A view of the ocean from a cliff edge with large boulders in the foreground

What’s in the Tidepools? – May 2021

What’s In the Tidepools? – May 2021

(NPS Photo/P. Geisler)

Our dedicated volunteers at Cabrillo National Monument take photos of the exciting flora and fauna down in the tidepools! We want to try and capture the wonderful photos that volunteers are taking in the tidepool area. This blog post is published on a monthly basis, but we need your help. We encourage you to contribute by submitting your memorable photos and/or short videos to cnmvipvoice@gmail.com. These can be of tidepool critters, fauna, bluff collapses, sunsets or anything you consider special. Make sure you include who took the photo and the location, if possible. Will you help?

As we move away from the traditional tide pool season that runs from approximately October through May, we will include more photos of other flora and fauna throughout the park. Thank you once again to all individuals who helped out at the boat incident that occurred earlier this month.

Here are some highlights from this month!

Globose Kelp Crabs are most commonly observed on very low tide days, often hiding in the surf grass. It is rare that they are found higher up in the splash zone, but this individual was likely dead.

A reddish purple crab among small rounded rocks and sand in shallow water
NPS Photo/P. Geisler

Sand Wasps can be seen at the end of the Spur Trail digging tiny holes in the side of the sandy bluff as they hunt and/or lay their eggs. Although they are capable of stinging, Sand Wasps are not aggressive towards visitors who stroll by.

A black and white striped bee digs in sand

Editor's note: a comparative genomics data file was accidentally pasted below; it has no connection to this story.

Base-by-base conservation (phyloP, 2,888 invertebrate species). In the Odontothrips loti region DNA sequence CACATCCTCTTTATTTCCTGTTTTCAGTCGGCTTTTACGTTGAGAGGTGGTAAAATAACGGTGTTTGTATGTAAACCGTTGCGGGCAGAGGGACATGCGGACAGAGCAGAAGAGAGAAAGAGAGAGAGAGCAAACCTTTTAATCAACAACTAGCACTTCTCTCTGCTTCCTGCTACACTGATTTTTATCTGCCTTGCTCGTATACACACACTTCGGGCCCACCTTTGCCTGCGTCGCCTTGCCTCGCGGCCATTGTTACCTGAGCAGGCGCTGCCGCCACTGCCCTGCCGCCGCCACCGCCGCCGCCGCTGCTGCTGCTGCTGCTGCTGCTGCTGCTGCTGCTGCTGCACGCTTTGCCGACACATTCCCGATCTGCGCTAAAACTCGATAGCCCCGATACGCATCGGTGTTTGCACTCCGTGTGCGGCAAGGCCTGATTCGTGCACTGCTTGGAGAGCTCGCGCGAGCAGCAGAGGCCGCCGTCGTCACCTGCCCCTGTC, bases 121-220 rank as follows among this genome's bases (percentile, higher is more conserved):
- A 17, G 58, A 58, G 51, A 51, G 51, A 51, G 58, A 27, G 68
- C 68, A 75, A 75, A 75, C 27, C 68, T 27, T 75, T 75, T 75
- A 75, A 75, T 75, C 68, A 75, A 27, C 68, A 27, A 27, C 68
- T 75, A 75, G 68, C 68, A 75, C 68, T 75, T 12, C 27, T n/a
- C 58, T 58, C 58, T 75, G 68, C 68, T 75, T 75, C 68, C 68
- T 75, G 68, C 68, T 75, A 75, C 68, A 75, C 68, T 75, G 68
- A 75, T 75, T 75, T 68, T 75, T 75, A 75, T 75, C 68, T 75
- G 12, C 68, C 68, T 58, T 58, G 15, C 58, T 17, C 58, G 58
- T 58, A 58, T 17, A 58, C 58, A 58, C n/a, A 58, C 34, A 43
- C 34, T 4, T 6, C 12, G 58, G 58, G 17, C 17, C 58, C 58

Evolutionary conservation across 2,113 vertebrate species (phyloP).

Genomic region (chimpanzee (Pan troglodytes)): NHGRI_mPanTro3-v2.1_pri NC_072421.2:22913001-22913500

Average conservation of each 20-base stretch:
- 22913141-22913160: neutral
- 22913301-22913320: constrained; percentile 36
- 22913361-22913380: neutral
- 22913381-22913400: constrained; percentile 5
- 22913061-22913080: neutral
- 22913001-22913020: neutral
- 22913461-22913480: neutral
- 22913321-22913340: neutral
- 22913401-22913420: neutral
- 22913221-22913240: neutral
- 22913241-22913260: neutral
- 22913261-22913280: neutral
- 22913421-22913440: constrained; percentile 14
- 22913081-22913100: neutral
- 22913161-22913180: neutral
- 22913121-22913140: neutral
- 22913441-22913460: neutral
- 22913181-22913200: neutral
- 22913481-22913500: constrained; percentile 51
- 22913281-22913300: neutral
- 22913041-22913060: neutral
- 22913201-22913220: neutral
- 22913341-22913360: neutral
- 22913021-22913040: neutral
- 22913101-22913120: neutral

NPS Photo/K. Gerace

In the spring, many wildflowers bloom alongside the trails. This is Encelia, more commonly known as the Bush Sunflower, commonly seen throughout San Diego.

A yellow flower with black center
NPS Photo/P. Geisler

These bees are located along the Coastal Trail. They are on a lemonadeberry plant just north of the Spur Trail. They have been observed in this spot for several weeks. Watch your step as you go by.

Orange and black striped bees clump together on a bush
NPS Photo/P. Geisler

While you are out roving the Coastal Trail, keep a look out for bird tracks as shown here. What type of bird was this, a seagull, perhaps a cormorant? Any guesses out there? Leave a comment below.

Bird tracks in sand.
NPS Photo/P. Geisler

TPERP Patrick found a lot of grunion in the tidepools. Apparently the sea gulls found them as well, and they were hungry.

Interesting Fact: TPERP Bob pointed out that the beach between Zones 1 and 2 was historically referred to as Grunion Beach. This is referenced in one of the original Engle and Davis reports, which ultimately led to the creation of the TPERP Program.

Hundreds of cylindrical fish swim in shallow water
NPS Photo/P. Raetzman

And we leave this month with the park at sunset now that extended hours continue until Labor Day. Although the sunset was well hidden behind our May Gray, it is still a peaceful time at the tidepools after hours. If you haven’t done it yet, come out on a weekend. It’s not crowded and enjoy our park!

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